# Question #9326b

##### 1 Answer

It's not possible until you identify the element and assume that it is a NEUTRAL atom, by which point it doesn't matter what notation you use at all.

**KLMN notation**, or "X-ray notation", is an old way of denoting electron configurations, and is not very informative.

Here is how it corresponds to **electron script configurations**:

#overbrace(1s)^("K shell")color(white)(.)overbrace(2s2p)^("L shell")color(white)(.)overbrace(3s3p3d)^("M shell")color(white)(.)overbrace(4s4p4d4f)^("N shell")cdots#

and so on. Take the following unstated atom as an example:

#overbrace(1s^2)^(K) overbrace(2s^2 2p^6)^(L) overbrace(3s^2 3p^6 3d^0)^(M) overbrace(4s^2)^(N)#

One would write this in X-ray notation as:

#2,8,8,2#

See the problem?

** ...Which electrons are which?** All that can be determined is how many electrons there are. One is then stuck with saying "there are 8 electrons in the M shell"... whatever that means.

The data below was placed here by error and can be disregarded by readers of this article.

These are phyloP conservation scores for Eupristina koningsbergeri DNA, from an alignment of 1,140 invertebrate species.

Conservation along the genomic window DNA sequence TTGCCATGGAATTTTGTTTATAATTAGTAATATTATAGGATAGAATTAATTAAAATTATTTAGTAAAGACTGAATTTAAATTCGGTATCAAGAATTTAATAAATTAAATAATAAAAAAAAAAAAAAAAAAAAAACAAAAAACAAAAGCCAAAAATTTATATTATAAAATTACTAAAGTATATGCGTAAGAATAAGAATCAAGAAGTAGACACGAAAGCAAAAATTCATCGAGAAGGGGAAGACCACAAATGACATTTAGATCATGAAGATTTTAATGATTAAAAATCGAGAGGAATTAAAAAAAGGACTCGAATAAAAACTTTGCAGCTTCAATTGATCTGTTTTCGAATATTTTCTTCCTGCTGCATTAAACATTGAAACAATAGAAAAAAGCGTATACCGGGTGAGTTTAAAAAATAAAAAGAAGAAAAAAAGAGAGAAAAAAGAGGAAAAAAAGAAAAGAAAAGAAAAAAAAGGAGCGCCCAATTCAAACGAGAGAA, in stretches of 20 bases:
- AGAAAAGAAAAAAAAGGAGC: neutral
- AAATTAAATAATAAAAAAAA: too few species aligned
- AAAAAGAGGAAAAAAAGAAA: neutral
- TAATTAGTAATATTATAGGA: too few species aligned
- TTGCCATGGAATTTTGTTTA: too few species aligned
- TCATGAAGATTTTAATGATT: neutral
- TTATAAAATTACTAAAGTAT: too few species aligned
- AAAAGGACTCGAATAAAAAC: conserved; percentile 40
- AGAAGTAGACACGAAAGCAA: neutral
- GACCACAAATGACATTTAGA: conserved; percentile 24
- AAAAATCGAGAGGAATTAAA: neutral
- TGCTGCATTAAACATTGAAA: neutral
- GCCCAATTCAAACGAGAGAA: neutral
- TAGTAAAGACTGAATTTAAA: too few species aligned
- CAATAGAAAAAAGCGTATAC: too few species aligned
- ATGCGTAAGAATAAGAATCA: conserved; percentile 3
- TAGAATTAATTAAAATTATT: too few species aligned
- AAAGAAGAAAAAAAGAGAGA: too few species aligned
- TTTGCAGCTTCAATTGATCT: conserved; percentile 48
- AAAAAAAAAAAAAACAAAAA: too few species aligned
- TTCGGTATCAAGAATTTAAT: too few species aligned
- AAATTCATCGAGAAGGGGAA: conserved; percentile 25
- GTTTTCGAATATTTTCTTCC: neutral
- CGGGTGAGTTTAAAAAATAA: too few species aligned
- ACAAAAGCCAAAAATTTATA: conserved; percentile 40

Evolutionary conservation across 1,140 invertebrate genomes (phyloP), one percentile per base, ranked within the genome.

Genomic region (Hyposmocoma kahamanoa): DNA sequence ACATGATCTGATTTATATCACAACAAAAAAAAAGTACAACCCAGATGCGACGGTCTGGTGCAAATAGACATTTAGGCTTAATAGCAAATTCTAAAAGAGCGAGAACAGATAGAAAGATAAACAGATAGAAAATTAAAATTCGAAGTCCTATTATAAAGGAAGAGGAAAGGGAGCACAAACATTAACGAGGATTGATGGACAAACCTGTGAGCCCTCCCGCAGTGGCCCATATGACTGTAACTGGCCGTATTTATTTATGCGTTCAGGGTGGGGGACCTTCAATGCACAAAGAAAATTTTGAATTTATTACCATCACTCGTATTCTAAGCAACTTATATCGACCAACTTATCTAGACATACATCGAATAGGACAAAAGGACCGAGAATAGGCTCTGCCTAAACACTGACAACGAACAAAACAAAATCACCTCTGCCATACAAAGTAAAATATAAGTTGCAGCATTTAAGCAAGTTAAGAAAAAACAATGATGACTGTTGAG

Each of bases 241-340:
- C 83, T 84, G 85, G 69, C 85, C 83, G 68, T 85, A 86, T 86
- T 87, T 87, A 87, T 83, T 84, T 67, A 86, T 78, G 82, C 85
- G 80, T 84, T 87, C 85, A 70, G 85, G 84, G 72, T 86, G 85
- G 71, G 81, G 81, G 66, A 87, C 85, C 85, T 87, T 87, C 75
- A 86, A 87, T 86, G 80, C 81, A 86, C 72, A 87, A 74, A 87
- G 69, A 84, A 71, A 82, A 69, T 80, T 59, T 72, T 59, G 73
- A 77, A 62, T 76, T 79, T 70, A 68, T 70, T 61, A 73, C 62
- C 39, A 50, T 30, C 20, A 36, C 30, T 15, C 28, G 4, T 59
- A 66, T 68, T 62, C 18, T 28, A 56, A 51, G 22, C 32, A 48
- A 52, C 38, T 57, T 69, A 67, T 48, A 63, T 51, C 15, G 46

To determine where the element is, we know it has

- it must be atomic number
#20# (but we can only know that by assuming a neutral atom!). - it must be calcium as a consequence.
- it must be on
**column**#2# ,**row**#4# , by inspection.

Now consider the following:

#overbrace(1s^2)^(K) overbrace(2s^2 2p^6)^(L) overbrace(3s^2 3p^6 3d^10)^(M) overbrace(4s^2 4p^6 4d^5)^(N) overbrace(5s^2)^(O)#

One would write this, rather confusingly, in X-ray notation as:

#2, 8, 18, 13, 2#

and clearly, there are

If we only know the number of electrons, we must assume a NEUTRAL atom, and only after that we can say

- it must be atomic number
#43# . - it must be technetium as a consequence.
- it must be on
**column**#7# ,**row**#5# by inspection.

In this case, the average student might wonder why technetium has more than

*In general, the "octet rule" only applies to #s# and #p# orbitals on the same energy level. But how would we know that? We don't know of angular momentum quantum numbers in X-ray notation, which allow the construction of the octet rule itself...*